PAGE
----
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4 Things You Need to Know About the Boston Marathon Hills

 Sunday, April 16, 2017

The Boston Marathon is held on a famously rolling course. The hills are part of the lore, embedded in the long history of the great race. Of course, the Boston Marathon can also be a very fast course... if you run it right.

1. The early downhills

Everyone talks about how the first 5 miles of downhill running can ruin your race. It can, but it doesn’t have to. Focus on cruising down the hills at a comfortable pace. It will likely be 10-15 seconds per mile faster than your average goal race pace. That’s OK, if you’re focused on gliding down the hills rather than pushing down them. Your pace should feel easier than usual at that speed, as if you were running slightly slower than race pace. If it feels any harder than that, slow down. The goal is to run down with as little effort as possible. Starting slower than your goal pace (as some would recommend) can be more work, as you end up braking and stressing your quads more than you want. The hills are a gift, and you can take advantage of a little boost to your pace, but don’t get greedy.

2. The up-hills

There are more of them than you think! Nearly every mile on the course has some degree of climbing in it, even the early miles. Focus on maintaining a steady effort level on the climbs. If you’re running them right, you may be passed often on the up-hills by runners who don’t want to see their pace drop. You’ll catch many of them later. Focus on your mile splits, not your pace at any given moment. Get into a rhythm on the mostly flat middle miles. By the time you reach the Newton Fire Station (mile 17), you should be ready for the real work to begin. If you ran smart early, you’ll have energy in the bank and will be ready to tackle them. Run with confidence, but don’t push the hills just yet. Your goal is to keep from red-lining (going over your anaerobic threshold), to the point where you couldn’t speak more than a few words between breaths. Each climb is followed by a nice downhill, so you’ll always have a chance to recover and get back into your groove.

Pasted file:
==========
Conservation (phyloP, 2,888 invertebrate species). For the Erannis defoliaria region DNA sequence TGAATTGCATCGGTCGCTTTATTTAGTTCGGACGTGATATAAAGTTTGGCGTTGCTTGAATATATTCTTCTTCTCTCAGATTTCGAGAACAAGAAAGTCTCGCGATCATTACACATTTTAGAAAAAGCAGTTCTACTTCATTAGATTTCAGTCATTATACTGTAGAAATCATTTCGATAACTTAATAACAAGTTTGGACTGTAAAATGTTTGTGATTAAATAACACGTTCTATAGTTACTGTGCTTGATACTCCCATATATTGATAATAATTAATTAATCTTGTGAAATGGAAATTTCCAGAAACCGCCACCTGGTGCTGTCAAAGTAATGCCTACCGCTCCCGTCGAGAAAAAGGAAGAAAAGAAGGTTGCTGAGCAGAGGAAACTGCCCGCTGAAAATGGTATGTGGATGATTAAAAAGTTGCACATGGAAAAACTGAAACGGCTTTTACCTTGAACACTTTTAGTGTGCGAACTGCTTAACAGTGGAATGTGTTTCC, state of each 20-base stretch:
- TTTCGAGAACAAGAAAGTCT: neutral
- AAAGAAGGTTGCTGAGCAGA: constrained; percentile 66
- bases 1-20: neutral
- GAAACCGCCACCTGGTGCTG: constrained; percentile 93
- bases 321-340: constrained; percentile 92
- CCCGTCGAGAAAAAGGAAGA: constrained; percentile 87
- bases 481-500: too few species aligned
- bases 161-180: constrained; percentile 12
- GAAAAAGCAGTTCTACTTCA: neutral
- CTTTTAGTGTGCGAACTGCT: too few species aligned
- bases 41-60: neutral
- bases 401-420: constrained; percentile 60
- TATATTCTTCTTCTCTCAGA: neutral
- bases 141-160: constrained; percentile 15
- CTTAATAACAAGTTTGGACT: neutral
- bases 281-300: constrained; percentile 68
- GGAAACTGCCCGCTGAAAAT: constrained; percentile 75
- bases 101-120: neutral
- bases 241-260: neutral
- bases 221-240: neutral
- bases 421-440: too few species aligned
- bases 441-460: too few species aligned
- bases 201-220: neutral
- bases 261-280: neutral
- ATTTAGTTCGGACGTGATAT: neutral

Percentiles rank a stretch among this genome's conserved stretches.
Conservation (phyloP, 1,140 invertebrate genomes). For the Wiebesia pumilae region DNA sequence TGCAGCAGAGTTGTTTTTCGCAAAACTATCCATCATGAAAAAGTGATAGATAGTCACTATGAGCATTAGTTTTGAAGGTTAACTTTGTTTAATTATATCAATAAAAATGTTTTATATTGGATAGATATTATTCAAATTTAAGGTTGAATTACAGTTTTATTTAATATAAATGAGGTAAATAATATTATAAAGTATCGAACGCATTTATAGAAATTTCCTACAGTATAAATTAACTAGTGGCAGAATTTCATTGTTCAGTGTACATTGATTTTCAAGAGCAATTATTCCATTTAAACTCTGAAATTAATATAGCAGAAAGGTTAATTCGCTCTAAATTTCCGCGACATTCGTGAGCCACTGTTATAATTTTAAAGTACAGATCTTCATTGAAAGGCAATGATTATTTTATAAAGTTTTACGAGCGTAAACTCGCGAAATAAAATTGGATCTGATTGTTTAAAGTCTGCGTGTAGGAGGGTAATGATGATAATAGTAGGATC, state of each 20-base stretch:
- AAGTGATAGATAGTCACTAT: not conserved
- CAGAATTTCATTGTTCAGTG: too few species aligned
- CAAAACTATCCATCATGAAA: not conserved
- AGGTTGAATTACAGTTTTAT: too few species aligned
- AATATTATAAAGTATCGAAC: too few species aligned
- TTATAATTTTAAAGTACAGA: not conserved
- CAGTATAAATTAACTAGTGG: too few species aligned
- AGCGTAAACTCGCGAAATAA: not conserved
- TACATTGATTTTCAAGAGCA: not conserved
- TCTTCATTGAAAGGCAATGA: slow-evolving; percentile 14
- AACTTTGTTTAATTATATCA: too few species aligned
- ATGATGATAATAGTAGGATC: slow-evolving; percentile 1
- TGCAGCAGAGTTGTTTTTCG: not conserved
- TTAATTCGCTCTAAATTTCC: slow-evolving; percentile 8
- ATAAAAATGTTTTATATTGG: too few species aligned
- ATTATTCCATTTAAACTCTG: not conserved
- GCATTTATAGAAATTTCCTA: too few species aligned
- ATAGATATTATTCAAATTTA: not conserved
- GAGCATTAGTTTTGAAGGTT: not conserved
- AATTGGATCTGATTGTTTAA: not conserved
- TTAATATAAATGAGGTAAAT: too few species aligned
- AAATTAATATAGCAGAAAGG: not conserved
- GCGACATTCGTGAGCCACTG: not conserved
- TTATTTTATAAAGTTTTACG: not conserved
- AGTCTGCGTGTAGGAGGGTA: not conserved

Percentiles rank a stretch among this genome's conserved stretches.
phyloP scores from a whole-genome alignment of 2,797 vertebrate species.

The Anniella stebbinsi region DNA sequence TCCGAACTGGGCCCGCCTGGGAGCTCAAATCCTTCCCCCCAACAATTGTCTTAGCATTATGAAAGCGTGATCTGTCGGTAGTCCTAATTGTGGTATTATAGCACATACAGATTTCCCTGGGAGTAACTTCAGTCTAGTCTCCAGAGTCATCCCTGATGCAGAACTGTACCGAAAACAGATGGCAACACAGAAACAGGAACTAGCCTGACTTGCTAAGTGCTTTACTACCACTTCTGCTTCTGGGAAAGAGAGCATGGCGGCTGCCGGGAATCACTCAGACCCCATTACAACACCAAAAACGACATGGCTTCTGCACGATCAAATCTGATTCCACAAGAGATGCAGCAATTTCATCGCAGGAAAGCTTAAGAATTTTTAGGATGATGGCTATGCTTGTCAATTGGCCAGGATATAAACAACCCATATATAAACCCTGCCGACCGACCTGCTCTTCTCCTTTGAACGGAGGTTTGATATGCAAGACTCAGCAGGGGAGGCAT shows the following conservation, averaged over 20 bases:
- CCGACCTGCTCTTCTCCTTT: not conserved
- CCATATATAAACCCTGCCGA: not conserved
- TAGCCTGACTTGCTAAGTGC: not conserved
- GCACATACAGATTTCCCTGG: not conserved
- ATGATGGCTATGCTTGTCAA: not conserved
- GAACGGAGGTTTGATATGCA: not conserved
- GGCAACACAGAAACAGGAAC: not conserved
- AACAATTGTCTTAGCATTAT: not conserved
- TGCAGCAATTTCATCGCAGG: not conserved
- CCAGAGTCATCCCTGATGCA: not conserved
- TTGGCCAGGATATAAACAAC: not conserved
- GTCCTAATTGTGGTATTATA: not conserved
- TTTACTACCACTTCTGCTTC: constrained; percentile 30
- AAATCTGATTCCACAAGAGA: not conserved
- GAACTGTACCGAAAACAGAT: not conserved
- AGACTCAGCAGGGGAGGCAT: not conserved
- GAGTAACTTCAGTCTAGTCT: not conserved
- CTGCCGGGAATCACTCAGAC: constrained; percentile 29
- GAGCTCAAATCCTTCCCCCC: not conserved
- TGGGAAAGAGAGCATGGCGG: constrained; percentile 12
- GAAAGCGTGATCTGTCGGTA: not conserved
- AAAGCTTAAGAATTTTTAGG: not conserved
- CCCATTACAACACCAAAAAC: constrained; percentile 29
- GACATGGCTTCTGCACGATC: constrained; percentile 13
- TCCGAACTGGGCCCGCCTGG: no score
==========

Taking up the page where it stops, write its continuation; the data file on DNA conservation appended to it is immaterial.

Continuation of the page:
3. Heartbreak Hill (mile 20)

It looks huge, but it's the last of the big hills. At 0.4 miles long and an 88’ rise, it is historic (and painful) only because it comes so late in the race. Everyone else will be hurting too, so your only goal at this point needs to be getting to the top of it, whatever it takes. Ignore your pace for this stretch, and just keep moving, soaking in the cheers from the crowds that pack the course. You might not even know it was Heartbreak until you’ve completed it and see the T line at Boston College at the top. Once you’re there, you’ll head downhill again! Revel in the fact that you’ve finished Heartbreak, but prepare for some quad-crushing declines.

4. The late downhills

The drop from Boston College will feel much different than the initial drop. By now your quads are tired, but you’re filled with hope as you have a 200’ elevation drop before the finish. Again, focus on cruising down the hills as gently as possible, sparing your quads from too much pounding. Resist the urge to lean back and apply the brakes, as that puts even more stress on your already shaking quads. If you have energy left in the tank you can pick up the pace here, and run strong into the finish. If you’re fading, look around, try to enjoy the crowds, and watch for the Citgo Sign. You can see it for a long time, but once you reach it, there is just a mile to go!

Rebekah Mayer is the National Run Training Manager at Life Time Fitness. She ran a 15-minute PR at the 2008 Boston Marathon to finish as the 50th female in 2:59:05. She returned to Boston in 2014 and again ran a 2:59, her second fastest marathon. Follow her on Instagram and Twitter @rebekah_mayer. Follow Life Time Run on Instagram, on Twitter @lifetimerun or at